• The environmental impact. An increase in pollution will have an impact on the UK’s environmental goals and targets, not just for the people who live in the immediate vicinity of Heathrow. As a result, many environmental groups have called for measures to be taken to make flying more expensive and not less – to reflect the social and environmental cost that each flight has. Low cost, frequent, cheap flights might be great for holidays but is it worth the damage done to the environment?
  • Demand for flights. With technology increasingly closing the distance between geographic locations and many big global businesses already cutting their travel budgets as a result of the need to streamline, there is a big question mark over whether this additional capacity is even really necessary.

The pros of a third runway at Heathrow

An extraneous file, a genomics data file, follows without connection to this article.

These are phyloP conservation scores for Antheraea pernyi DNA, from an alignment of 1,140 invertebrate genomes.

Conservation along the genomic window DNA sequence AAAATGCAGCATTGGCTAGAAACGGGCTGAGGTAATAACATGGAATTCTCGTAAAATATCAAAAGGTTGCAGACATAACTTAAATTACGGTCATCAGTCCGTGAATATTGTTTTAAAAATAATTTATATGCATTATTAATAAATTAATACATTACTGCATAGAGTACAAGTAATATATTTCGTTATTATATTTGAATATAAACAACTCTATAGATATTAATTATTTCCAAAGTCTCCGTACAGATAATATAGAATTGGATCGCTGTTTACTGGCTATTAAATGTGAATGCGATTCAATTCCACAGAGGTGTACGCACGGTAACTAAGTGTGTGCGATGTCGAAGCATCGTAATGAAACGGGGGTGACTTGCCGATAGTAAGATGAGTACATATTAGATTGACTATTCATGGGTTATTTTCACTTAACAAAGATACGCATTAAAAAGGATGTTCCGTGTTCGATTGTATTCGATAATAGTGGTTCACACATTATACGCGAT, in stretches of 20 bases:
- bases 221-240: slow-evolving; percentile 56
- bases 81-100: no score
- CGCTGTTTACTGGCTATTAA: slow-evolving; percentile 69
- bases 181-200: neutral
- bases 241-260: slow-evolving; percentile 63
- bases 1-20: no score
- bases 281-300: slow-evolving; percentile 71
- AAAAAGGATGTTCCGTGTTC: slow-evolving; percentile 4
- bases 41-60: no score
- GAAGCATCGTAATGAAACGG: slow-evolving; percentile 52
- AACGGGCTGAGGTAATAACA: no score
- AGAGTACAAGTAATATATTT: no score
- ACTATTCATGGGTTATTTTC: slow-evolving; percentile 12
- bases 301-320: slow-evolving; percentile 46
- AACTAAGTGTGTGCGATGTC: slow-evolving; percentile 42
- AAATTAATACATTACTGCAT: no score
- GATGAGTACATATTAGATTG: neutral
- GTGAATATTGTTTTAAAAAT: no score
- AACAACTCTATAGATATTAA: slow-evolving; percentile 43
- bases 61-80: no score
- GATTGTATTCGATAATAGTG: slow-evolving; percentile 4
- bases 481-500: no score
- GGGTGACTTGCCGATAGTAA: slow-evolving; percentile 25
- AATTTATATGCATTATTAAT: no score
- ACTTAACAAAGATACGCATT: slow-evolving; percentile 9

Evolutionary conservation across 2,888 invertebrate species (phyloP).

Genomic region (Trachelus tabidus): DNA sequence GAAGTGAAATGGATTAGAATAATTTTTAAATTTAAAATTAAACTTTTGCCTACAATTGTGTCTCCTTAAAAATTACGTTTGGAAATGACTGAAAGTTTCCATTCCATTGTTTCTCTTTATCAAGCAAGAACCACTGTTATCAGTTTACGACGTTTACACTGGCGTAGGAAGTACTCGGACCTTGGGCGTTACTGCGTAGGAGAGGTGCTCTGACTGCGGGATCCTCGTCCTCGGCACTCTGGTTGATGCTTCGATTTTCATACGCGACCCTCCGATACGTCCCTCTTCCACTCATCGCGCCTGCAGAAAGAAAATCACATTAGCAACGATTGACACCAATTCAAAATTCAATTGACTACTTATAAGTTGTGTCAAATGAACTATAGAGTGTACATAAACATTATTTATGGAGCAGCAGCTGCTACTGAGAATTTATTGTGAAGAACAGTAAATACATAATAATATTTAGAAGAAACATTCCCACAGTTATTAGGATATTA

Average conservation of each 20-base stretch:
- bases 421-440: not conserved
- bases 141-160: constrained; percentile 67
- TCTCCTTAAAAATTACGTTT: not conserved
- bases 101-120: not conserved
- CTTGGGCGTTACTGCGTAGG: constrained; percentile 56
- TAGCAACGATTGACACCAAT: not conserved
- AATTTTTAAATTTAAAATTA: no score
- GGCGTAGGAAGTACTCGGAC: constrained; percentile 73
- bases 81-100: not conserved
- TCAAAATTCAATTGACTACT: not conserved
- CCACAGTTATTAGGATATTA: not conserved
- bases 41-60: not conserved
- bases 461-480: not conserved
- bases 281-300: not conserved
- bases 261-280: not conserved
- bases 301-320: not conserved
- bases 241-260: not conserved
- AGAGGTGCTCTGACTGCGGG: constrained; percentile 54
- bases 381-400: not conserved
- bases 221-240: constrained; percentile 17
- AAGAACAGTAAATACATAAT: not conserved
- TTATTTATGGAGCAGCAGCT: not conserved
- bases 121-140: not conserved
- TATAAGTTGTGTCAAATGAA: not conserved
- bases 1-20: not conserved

• Coping with the increase in air passenger traffic. Figures from the Department for Transport have estimated that, by 2020, passenger numbers will rise to 400 million a year in the UK. Currently 40% of visitors from overseas who are coming into the UK are doing so via Heathrow.
  • The argument from the business community. From airline owners through to those who need to regularly ship cargo or transport staff, many have highlighted how much easier a third runway would make things. Others have focused on how overdue they believe this to be – for example, Richard Branson of Virgin Atlantic said the airline has not been able to put on new routes for years as a result of the restrictions on capacity.
  • Job creation and the local economy. Heathrow already supports around 250,000 jobs in the area and the third runway will be responsible for many more, connected to the airport itself and also its construction.